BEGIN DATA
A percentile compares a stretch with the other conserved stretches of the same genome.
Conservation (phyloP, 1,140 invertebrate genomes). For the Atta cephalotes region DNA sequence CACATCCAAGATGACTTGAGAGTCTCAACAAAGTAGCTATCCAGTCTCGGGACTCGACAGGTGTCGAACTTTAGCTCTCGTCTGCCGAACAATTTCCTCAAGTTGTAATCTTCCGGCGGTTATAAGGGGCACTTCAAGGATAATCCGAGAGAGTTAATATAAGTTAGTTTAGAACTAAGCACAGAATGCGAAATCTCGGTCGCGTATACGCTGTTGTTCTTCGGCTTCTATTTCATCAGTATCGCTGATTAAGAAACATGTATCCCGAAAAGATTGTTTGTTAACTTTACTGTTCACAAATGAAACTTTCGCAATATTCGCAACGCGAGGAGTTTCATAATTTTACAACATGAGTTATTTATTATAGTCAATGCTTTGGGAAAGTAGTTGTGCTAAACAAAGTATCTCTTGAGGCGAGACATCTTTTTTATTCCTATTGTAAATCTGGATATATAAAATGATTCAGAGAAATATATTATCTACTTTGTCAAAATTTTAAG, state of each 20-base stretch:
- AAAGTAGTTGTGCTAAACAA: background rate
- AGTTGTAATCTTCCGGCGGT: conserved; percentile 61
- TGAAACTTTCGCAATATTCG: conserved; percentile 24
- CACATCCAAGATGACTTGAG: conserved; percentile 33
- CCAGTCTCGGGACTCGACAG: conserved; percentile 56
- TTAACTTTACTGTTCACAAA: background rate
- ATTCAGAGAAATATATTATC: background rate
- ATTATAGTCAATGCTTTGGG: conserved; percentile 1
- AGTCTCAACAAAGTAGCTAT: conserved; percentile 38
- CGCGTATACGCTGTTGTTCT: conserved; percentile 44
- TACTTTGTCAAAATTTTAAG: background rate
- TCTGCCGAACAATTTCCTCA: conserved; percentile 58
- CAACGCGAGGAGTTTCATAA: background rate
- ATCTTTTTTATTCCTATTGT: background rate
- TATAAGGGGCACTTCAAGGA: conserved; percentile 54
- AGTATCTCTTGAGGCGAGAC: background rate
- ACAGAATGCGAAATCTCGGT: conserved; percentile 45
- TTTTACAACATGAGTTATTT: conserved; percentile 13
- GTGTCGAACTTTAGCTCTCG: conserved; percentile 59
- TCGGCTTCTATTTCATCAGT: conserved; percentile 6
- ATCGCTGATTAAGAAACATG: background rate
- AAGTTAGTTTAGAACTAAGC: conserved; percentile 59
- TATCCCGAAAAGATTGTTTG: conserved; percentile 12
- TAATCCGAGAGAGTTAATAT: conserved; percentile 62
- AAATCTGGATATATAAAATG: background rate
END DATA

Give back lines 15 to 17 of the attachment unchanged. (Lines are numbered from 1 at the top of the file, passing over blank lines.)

- CAACGCGAGGAGTTTCATAA: background rate
- ATCTTTTTTATTCCTATTGT: background rate
- TATAAGGGGCACTTCAAGGA: conserved; percentile 54